Dogs leave paw prints across college campuses
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Policies change to include more pets in residence halls

Brae Blackmore, Hood College senior, enjoys a visit with her
daschund, Clare.


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A growing number of colleges across the nation are altering their previously restrictive pet policies for a variety of reasons, including stress reduction and social support.  As broad as the term "pet" is, so are the various policies, and the most popular are inclusive of dogs, one of America's most common pets.

Including pets on campus gives colleges a unique marketing device as well as a dynamic atmosphere.  According to's Top 10 Pet-Friendly Colleges, the top three colleges are Eckerd College in St. Petersburg, Fla., Stephens College in Columbia, Mo., and Washington & Jefferson College in Washington, Pa. 

All of these colleges set aside specific housing for students with pets.  The restrictions and perks of each college's policy vary based on school.  According to the U.S. News & World Report's top 10 pet-friendly collegeslist, Stephens offers amenities such as doggy daycare. 

Because housing animals on campus adds to the already complex logistics of housing hundreds or thousands of students, many colleges enforce some variation of a board of directors for pets.  These boards ensure that pet owners, others on campus, and the animals themselves adhere to all of the rules and regulations.


The healthy side of pet ownership

Studies report that pets decrease blood pressure, cholesterol and triglyceride levels, as well as feelings of loneliness, according to the Centers for Disease Control and Prevention.  Additionally, dogs increase physical well-being because they need exercise.

According to Deborah Sudduth, a staff counselor at the Hood College Wellness Center in Frederick, Md., pets "help you have a schedule."  She also recommends spending time with pets as a healthy way to cope with stress.

Sudduth knows that simply the companionship of animals can help students deal with the many stresses they face, such as finances, uncomfortable feelings, time management, and peer relationships.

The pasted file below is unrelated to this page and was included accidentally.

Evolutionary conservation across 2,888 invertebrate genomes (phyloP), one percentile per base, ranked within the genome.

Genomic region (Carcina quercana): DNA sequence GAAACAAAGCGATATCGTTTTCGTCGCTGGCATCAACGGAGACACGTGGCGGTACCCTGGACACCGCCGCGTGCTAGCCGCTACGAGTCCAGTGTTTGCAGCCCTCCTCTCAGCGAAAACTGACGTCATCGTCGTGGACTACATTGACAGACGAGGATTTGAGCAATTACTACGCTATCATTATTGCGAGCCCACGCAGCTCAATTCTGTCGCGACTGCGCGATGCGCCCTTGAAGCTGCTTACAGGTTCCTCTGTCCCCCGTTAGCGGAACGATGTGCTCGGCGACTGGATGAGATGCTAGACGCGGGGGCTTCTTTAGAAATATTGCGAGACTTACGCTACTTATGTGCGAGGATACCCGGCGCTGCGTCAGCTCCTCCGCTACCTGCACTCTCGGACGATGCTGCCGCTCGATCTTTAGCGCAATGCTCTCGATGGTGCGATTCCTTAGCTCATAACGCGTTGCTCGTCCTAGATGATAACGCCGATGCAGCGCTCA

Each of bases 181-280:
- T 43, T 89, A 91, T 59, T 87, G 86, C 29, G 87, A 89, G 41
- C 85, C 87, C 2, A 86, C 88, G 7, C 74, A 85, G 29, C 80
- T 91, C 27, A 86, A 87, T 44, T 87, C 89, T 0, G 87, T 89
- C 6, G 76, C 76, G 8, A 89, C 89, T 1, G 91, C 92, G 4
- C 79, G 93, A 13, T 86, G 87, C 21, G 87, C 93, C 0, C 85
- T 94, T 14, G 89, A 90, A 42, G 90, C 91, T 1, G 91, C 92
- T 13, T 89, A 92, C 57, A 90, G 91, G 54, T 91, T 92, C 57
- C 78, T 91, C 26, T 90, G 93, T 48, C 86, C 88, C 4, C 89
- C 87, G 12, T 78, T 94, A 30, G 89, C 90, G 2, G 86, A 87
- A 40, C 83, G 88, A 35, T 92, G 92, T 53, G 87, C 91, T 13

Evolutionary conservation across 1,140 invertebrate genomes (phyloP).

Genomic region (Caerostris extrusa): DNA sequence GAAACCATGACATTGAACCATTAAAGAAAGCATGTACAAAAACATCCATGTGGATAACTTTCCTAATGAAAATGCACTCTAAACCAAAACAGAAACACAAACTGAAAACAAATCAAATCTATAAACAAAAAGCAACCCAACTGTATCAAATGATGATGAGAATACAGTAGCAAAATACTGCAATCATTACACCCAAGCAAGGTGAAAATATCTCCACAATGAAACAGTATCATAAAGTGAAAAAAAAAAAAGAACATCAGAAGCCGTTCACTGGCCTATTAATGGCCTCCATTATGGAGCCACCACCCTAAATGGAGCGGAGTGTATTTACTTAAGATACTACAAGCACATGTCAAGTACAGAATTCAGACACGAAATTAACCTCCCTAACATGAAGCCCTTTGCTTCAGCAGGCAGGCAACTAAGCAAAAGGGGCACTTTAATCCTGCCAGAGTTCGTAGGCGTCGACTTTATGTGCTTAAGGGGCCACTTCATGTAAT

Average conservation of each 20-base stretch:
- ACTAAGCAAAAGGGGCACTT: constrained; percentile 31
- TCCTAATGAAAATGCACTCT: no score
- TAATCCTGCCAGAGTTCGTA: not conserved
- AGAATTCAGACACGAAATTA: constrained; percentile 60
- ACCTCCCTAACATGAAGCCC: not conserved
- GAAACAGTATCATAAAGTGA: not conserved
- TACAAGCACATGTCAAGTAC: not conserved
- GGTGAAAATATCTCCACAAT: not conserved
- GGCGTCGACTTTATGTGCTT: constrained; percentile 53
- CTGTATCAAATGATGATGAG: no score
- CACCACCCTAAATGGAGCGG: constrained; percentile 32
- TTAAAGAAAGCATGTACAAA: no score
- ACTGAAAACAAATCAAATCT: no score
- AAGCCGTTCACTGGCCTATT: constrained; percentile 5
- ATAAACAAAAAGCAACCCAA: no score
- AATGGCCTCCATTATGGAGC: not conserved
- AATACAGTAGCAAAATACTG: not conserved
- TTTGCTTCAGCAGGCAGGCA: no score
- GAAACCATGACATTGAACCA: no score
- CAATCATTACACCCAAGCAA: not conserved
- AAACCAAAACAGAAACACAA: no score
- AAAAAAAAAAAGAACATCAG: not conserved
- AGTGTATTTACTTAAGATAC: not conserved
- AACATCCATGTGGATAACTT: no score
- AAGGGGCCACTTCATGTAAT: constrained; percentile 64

Pamela Wahl, publisher and editor-in-chief of The Virginia-Maryland Dog, agrees that mentally pets provide many benefits, especially for depressed people or those that cannot express their emotions easily with other humans.  "Owning pets gives people a purpose," Wahl said.

Pet ownership is also a simple joy as well as a stress reliever.  Daniel Grose, facility coordinator and board member of Wags for Hope, said that if he had attended a pet friendly college, "I would look forward to getting out of class and getting back to the dorm and scratching my dog."


Frederick may have 'gone to the dogs,' but not Hood College

Despite dog-friendliness throughout Frederick, Hood College is not among the nation's colleges and universities that allow pets in dormitories.  Wahl, a Frederick resident, believes that Hood is an ideal environment to experiment with pets on campus.

Wahl thinks that by Hood pouring a little money now into revising the policy to allow pets, the school would gain it back in different ways later.  A certain area could be sectioned off for pets and dogs could be Good Citizen tested to ensure their behavior is up to par with living in a social environment, Wahl suggested.

While it would be an adjustment for the campus community, it would also be an adjustment for the pets. "The animal is leaving home and they have a lot of emotions that people don't give them near the credit they need to," Wahl said.

However, Frederick is a very welcoming city for dogs so they would not always need to be shut away in residence halls.  Downtown Frederick offers Baker Park to romp and play in, an off-leash dog park on North Bentz Street, and a multitude of dog-friendly dining and shopping opportunities. 

After the first Dog Days of Summer event downtown, Kara Norman, Executive Director of the Downtown Frederick Partnership, said that the idea of dog-friendliness stuck.  "The merchant community had such a great response that they decided not just that particular day but 365 days a year [would be dog-friendly]," Norman said.  "I think what [the businesses] have learned is that customers really appreciate [dog-friendliness] and will travel from long distances to go there."

And the same could most likely be said for Hood College, which could utilize its pet-friendly campus as an excellent marketing tool to recruit a broader demographic of students.

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